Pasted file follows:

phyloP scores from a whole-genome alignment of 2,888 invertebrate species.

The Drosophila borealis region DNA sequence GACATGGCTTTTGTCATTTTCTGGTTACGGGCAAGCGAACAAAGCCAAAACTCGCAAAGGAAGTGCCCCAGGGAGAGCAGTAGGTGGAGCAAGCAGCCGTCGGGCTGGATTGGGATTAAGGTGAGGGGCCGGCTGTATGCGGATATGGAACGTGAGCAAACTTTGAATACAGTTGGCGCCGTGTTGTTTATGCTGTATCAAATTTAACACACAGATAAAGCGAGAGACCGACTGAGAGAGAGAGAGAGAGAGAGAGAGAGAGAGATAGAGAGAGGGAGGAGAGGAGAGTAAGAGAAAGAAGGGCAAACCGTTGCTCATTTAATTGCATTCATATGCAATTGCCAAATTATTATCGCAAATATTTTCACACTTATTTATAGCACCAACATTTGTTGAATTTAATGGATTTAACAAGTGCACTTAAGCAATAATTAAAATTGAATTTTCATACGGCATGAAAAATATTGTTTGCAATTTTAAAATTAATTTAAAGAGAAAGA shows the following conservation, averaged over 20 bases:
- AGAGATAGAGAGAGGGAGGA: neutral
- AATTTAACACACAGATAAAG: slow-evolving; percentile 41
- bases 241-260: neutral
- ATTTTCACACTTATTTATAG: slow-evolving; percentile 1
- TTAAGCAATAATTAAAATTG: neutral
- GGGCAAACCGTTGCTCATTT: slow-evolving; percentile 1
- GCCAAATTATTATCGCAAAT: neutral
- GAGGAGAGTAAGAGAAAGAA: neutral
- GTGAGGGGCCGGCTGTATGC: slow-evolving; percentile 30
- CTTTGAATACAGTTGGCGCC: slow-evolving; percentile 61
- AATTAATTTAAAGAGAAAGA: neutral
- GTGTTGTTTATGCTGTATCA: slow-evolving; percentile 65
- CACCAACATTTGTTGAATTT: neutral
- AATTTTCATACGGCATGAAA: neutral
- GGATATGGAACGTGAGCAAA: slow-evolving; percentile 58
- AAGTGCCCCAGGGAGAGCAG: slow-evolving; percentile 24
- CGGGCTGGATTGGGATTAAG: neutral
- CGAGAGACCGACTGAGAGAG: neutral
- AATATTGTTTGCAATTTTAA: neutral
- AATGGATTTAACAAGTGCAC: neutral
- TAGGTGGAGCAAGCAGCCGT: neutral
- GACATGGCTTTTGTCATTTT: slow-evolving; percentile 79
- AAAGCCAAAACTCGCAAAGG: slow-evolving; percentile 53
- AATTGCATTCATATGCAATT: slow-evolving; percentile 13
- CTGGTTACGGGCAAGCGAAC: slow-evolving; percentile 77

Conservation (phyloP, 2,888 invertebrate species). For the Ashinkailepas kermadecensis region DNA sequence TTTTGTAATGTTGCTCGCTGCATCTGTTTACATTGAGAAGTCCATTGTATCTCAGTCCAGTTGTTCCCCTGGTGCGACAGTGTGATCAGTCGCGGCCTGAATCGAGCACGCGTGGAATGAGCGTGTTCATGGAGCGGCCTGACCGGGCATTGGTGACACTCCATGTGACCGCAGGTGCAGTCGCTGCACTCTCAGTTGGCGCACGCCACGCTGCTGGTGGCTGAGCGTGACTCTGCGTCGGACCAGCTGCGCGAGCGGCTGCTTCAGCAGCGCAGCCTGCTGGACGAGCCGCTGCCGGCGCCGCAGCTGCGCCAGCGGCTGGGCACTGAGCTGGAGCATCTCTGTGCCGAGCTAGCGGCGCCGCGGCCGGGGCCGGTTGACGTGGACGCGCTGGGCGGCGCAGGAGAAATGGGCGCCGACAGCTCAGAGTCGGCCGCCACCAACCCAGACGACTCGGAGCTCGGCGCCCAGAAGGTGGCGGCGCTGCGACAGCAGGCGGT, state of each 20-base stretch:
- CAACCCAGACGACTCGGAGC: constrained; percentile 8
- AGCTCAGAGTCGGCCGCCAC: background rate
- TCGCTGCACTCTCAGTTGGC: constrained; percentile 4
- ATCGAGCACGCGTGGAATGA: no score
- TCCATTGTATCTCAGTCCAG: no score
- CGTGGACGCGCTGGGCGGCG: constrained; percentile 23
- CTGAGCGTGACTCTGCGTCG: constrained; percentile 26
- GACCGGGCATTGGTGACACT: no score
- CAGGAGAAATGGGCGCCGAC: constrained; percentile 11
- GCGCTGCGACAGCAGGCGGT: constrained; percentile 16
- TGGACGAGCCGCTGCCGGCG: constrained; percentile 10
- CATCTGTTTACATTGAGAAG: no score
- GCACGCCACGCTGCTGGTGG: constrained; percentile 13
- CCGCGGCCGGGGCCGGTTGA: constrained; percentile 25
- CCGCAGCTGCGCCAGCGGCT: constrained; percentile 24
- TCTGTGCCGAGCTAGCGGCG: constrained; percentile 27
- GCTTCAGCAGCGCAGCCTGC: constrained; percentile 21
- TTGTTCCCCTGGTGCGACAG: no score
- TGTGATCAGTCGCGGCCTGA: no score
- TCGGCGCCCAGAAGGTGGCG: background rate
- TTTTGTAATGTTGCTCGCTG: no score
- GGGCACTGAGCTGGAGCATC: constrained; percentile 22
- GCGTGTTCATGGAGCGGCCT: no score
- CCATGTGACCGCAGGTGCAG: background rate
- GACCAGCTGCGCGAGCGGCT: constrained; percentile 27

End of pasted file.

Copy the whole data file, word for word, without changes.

phyloP scores from a whole-genome alignment of 2,888 invertebrate species.

The Drosophila borealis region DNA sequence GACATGGCTTTTGTCATTTTCTGGTTACGGGCAAGCGAACAAAGCCAAAACTCGCAAAGGAAGTGCCCCAGGGAGAGCAGTAGGTGGAGCAAGCAGCCGTCGGGCTGGATTGGGATTAAGGTGAGGGGCCGGCTGTATGCGGATATGGAACGTGAGCAAACTTTGAATACAGTTGGCGCCGTGTTGTTTATGCTGTATCAAATTTAACACACAGATAAAGCGAGAGACCGACTGAGAGAGAGAGAGAGAGAGAGAGAGAGAGAGATAGAGAGAGGGAGGAGAGGAGAGTAAGAGAAAGAAGGGCAAACCGTTGCTCATTTAATTGCATTCATATGCAATTGCCAAATTATTATCGCAAATATTTTCACACTTATTTATAGCACCAACATTTGTTGAATTTAATGGATTTAACAAGTGCACTTAAGCAATAATTAAAATTGAATTTTCATACGGCATGAAAAATATTGTTTGCAATTTTAAAATTAATTTAAAGAGAAAGA shows the following conservation, averaged over 20 bases:
- AGAGATAGAGAGAGGGAGGA: neutral
- AATTTAACACACAGATAAAG: slow-evolving; percentile 41
- bases 241-260: neutral
- ATTTTCACACTTATTTATAG: slow-evolving; percentile 1
- TTAAGCAATAATTAAAATTG: neutral
- GGGCAAACCGTTGCTCATTT: slow-evolving; percentile 1
- GCCAAATTATTATCGCAAAT: neutral
- GAGGAGAGTAAGAGAAAGAA: neutral
- GTGAGGGGCCGGCTGTATGC: slow-evolving; percentile 30
- CTTTGAATACAGTTGGCGCC: slow-evolving; percentile 61
- AATTAATTTAAAGAGAAAGA: neutral
- GTGTTGTTTATGCTGTATCA: slow-evolving; percentile 65
- CACCAACATTTGTTGAATTT: neutral
- AATTTTCATACGGCATGAAA: neutral
- GGATATGGAACGTGAGCAAA: slow-evolving; percentile 58
- AAGTGCCCCAGGGAGAGCAG: slow-evolving; percentile 24
- CGGGCTGGATTGGGATTAAG: neutral
- CGAGAGACCGACTGAGAGAG: neutral
- AATATTGTTTGCAATTTTAA: neutral
- AATGGATTTAACAAGTGCAC: neutral
- TAGGTGGAGCAAGCAGCCGT: neutral
- GACATGGCTTTTGTCATTTT: slow-evolving; percentile 79
- AAAGCCAAAACTCGCAAAGG: slow-evolving; percentile 53
- AATTGCATTCATATGCAATT: slow-evolving; percentile 13
- CTGGTTACGGGCAAGCGAAC: slow-evolving; percentile 77

Conservation (phyloP, 2,888 invertebrate species). For the Ashinkailepas kermadecensis region DNA sequence TTTTGTAATGTTGCTCGCTGCATCTGTTTACATTGAGAAGTCCATTGTATCTCAGTCCAGTTGTTCCCCTGGTGCGACAGTGTGATCAGTCGCGGCCTGAATCGAGCACGCGTGGAATGAGCGTGTTCATGGAGCGGCCTGACCGGGCATTGGTGACACTCCATGTGACCGCAGGTGCAGTCGCTGCACTCTCAGTTGGCGCACGCCACGCTGCTGGTGGCTGAGCGTGACTCTGCGTCGGACCAGCTGCGCGAGCGGCTGCTTCAGCAGCGCAGCCTGCTGGACGAGCCGCTGCCGGCGCCGCAGCTGCGCCAGCGGCTGGGCACTGAGCTGGAGCATCTCTGTGCCGAGCTAGCGGCGCCGCGGCCGGGGCCGGTTGACGTGGACGCGCTGGGCGGCGCAGGAGAAATGGGCGCCGACAGCTCAGAGTCGGCCGCCACCAACCCAGACGACTCGGAGCTCGGCGCCCAGAAGGTGGCGGCGCTGCGACAGCAGGCGGT, state of each 20-base stretch:
- CAACCCAGACGACTCGGAGC: constrained; percentile 8
- AGCTCAGAGTCGGCCGCCAC: background rate
- TCGCTGCACTCTCAGTTGGC: constrained; percentile 4
- ATCGAGCACGCGTGGAATGA: no score
- TCCATTGTATCTCAGTCCAG: no score
- CGTGGACGCGCTGGGCGGCG: constrained; percentile 23
- CTGAGCGTGACTCTGCGTCG: constrained; percentile 26
- GACCGGGCATTGGTGACACT: no score
- CAGGAGAAATGGGCGCCGAC: constrained; percentile 11
- GCGCTGCGACAGCAGGCGGT: constrained; percentile 16
- TGGACGAGCCGCTGCCGGCG: constrained; percentile 10
- CATCTGTTTACATTGAGAAG: no score
- GCACGCCACGCTGCTGGTGG: constrained; percentile 13
- CCGCGGCCGGGGCCGGTTGA: constrained; percentile 25
- CCGCAGCTGCGCCAGCGGCT: constrained; percentile 24
- TCTGTGCCGAGCTAGCGGCG: constrained; percentile 27
- GCTTCAGCAGCGCAGCCTGC: constrained; percentile 21
- TTGTTCCCCTGGTGCGACAG: no score
- TGTGATCAGTCGCGGCCTGA: no score
- TCGGCGCCCAGAAGGTGGCG: background rate
- TTTTGTAATGTTGCTCGCTG: no score
- GGGCACTGAGCTGGAGCATC: constrained; percentile 22
- GCGTGTTCATGGAGCGGCCT: no score
- CCATGTGACCGCAGGTGCAG: background rate
- GACCAGCTGCGCGAGCGGCT: constrained; percentile 27